Symptoms of primary HIV infection often mistaken for malaria, representing missed opportunity for testing and prevention

Carole Leach-Lemens
Published: 28 April 2011

Almost two-thirds of a cohort of Kenyans newly infected with HIV had sought treatment for fever, and 40% of these received presumptive treatment for malaria, but only 12% were tested for HIV, highlighting important missed opportunities for diagnosis and prevention of onward transmission, Eduard J Sanders and colleagues report in a prospective cohort study published in the advance online edition of AIDS.

Half of those treated were tested for malaria parasites; all were negative. Only six percent were suspected of having acute HIV infection; in spite of 25% having had a symptomatic sexually transmitted disease in the three months before an HIV diagnosis.

Many people within the first few weeks of HIV-infection (also known as acute HIV-1 infection or AHI) will experience a sudden onset of illness including: fevers, joint pains, headache, tiredness and rash. Many will seek care.

Identification of people with AHI presents an important public health opportunity.

Newly infected people are highly infectious and may account for a large number of new infections. Early diagnosis presents an opportunity for improved treatment and care as well as potential behaviour change.

It is common in resource-rich settings to seek urgent healthcare for these symptoms. However, the authors note that little is known about health care seeking behaviours in sub-Saharan Africa around the time of AHI.

Given the interest in using point-of-care tests for early diagnosis of AHI, the authors chose to look at healthcare seeking in patients diagnosed with AHI in Kenya.

In July 2005 a prospective open cohort of men and women at risk for HIV began in two research clinics in Kilifi district in Kenya. Men and women aged 18-49 years of age who reported transactional sex work or men having sex with men (MSM) were enrolled voluntarily. Volunteers were given either three-monthly or monthly (when receptive anal intercourse was reported) appointments.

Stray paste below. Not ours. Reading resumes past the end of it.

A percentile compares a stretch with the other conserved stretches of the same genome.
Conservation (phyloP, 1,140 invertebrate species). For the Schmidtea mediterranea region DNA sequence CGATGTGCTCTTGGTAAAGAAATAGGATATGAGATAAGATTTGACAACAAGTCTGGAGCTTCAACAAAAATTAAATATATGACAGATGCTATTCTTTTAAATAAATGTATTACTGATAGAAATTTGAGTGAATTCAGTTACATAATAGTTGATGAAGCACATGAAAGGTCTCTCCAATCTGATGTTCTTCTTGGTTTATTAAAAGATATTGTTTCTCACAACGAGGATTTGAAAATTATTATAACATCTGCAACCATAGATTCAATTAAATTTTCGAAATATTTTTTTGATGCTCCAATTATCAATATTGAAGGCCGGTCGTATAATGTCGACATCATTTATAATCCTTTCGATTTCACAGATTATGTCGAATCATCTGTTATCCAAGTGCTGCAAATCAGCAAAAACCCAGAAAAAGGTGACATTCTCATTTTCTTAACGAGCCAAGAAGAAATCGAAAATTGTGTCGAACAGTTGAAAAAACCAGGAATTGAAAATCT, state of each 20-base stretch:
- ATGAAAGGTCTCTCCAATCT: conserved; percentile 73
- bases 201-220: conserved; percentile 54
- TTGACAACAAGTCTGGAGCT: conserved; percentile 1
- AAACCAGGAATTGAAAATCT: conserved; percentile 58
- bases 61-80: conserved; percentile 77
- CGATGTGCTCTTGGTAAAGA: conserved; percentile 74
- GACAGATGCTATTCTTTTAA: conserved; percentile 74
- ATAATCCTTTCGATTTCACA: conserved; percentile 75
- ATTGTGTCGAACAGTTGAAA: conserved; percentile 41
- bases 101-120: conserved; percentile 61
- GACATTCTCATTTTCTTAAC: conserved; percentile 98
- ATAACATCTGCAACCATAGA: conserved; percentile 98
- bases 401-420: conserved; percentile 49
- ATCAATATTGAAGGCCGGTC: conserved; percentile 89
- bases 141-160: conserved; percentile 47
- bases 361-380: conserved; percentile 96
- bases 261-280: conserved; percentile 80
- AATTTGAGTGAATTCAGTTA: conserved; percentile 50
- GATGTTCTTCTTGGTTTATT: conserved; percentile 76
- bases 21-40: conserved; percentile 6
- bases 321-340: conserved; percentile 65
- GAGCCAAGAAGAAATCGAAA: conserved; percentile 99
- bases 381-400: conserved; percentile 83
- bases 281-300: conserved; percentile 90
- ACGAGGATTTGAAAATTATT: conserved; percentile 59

Records covering clinical, counselling, treatment and laboratory work of all previously HIV-negative at-risk individuals who had seroconverted between July 2005 and October 2010 and had agreed to be a part of the AHI cohort were reviewed.

The cohort comprised a total of 72 volunteers (60 men and 12 women); 60% of whom had either p24-positive or RNA-positive or HIV-I discordant rapid test before seroconversion.

Median age at seroconversion was 25 (IQR: 22-28) for men and 24 (IQR: 23-27) for women. Over half had secondary or higher education. 93% of men were bisexual or homosexual; 77% (55) of men and 17% (2) of women reported receptive anal intercourse.

Before diagnosis 75% (54) reported fever. 69% (50) sought urgent care for symptomatic illness; 84% of whom had symptoms within a month of the estimated date of HIV infection. 32% first sought care in a non-research facility.

Over a quarter sought urgent care more than once before HIV diagnosis.

Only one in four patients with fever was tested for malaria parasites, yet in spite of negative results was treated for malaria.

Malaria treatment was strongly associated with fever (aOR: 46, 95% CI: 3-725) and a non-research setting (aOR: 5, 95% CI: 3-64).

However the World Health Organization’s (WHO) revised malaria treatment guidelines state that treatment be given upon a confirmed diagnosis. Treatment based on clinical symptoms can be considered only when “parasitological diagnosis is not accessible.”

The authors stress the urgent need for continued education for front line health care workers as well as for researchers working in a research setting.

The identification of people with acute HIV infection at point-of-care services will facilitate treatment and care as well as HIV prevention interventions.

The authors propose that, together with improved clinician training, a risk score algorithm is developed to evaluate acute HIV infection in resource-poor settings where previously malaria was the most common cause of fever.

The authors note that among research staff there was low recognition of AHI in spite of patients presenting with known predictors of HIV infection: symptomatic sexually transmitted infections and discordant rapid HIV test results before seroconversion.

While HIV is only one of many causes of fever in sub-Saharan Africa, the authors note they couldn’t determine whether testing for HIV was done at non research facilities but suspect it was not.

Limitations include the selection of a high-risk group; bias in recall; and differences in follow-up may have influenced estimated differences in illnesses in men compared to women.

The authors conclude the majority of adults with AHI in malaria-endemic areas seek urgent health care and most are treated presumptively for malaria. Improved recognition of AHI presents a public health opportunity for early diagnosis, treatment and care as well as improving HIV prevention strategies.

Reference

Sanders EJ et al. Most adults seek urgent healthcare when acquiring HIV-1 and are frequently treated for malaria in coastal Kenya.  Advance online edition AIDS, 2011 doi: 10.1097/QAD.0b013e3283474ed5

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